Vaccine diplomacy

US administration finally throws Latin America a vaccine bone.

Latin America has been one of the regions most severely hit by the COVID-19 pandemic. The health systems of a number of countries in the region have been unable to cope with the stress caused by the pandemic and most lag behind global standards in terms of vaccinations.

“Although a multipolar world is on the horizon, the great battle currently taking place is the hegemonic competition between the US and China. And the fact that Latin America is caught in the middle may be good news for the region, depending on how its leaders seize the moment,” believed a Bolivian diplomat.

“The great battle currently taking place is the hegemonic competition between the US and China. And the fact that Latin America is caught in the middle may be good news for the region.”

Diplomat, Bolivia

The President of the US, Joe Biden, recently announced that the US will export 80 million vaccines abroad. Central and South America, the largest beneficiaries of this decision, will receive 14 million doses. This includes 3 million doses to Brazil, 2.5 million to Colombia, 2 million to Peru, 1.5 million to Honduras and Paraguay, 1 million to Peru and 1.35 million to Mexico.

The measure was applauded by the Pan American Health Organisation (PAHO) which said that these donations will help Latin America pave the way for the prompt and safe vaccination of communities which desperately need them.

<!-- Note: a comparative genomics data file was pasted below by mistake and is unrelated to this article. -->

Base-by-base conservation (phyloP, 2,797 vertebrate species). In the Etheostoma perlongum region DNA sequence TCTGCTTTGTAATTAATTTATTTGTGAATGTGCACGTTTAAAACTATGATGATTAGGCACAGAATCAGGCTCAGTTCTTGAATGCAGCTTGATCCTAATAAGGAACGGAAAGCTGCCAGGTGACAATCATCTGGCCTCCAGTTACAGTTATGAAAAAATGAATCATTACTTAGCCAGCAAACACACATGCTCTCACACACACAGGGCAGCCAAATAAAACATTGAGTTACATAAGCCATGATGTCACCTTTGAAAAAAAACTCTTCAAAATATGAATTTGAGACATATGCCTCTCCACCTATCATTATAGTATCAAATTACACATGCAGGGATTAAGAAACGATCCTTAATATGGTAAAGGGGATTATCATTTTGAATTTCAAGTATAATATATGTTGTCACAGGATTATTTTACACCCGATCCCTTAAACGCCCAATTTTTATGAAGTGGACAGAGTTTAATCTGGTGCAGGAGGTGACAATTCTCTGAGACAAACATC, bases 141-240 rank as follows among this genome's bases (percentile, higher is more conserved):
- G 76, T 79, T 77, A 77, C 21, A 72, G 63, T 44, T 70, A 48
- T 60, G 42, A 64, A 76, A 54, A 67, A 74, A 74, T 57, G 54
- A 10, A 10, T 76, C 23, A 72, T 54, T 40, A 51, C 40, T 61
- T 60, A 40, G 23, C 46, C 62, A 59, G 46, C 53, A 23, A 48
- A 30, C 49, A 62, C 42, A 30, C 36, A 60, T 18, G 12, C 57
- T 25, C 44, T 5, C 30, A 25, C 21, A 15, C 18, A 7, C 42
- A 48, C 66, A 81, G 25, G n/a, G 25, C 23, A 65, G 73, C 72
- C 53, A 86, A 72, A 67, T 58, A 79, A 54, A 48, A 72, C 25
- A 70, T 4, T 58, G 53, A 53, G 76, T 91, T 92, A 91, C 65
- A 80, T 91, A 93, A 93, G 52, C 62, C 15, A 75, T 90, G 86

At the same time, Washington DC’s efforts are part of a larger geopolitical strategy to counter-balance the influence of China and Russia in the region. Many senior public officials in Latin America have complained about having received political and economic pressure from Beijing and Moscow to advance their political interests in the region while negotiating deals for the purchase of COVID-19 vaccines.

An Argentine academic sees Russia and particularly China as better partners, “It is not a vertical relationship like with the US but a horizontal one, of partners. A win-win strategy based on business rather than the US’s previous interference in politics. Russia and China sell the vaccines, they don’t give them away but without them the region would not have seen any vaccines until May or June this year.”

“Russia and China sell the vaccines, they don’t give them away but without them the region would not have seen any vaccines until May or June this year.”

Political academic, Argentina

However, it is unlikely that we will see a sudden change in geopolitical dynamics in the region. Although the US will find it easier to work together with government, economic and social actors in these countries, including Bolivia and Guatemala, traditional governance systems in Latin American countries are currently paralysed as a consequence of the pandemic, economic crisis and social protests throughout the continent. Thus, governments are currently short-sighted and welcome any assistance with little consideration of its origin.

The Bolivian diplomat explained, “Contrary to what would have been expected from the Trump administration, Biden is moving towards retaking the leadership that the US had on the global stage and has already given signals to Latin America. With regard to China, a clear containment policy is foreseen.”

And so, taking into account this renewed US interest in Latin America and the Caribbean, the big question that arises is how China and Russia will react? Cooperation is low and even, since 2020, Chinese loans to the region are zero. They are re-evaluating their strategy.

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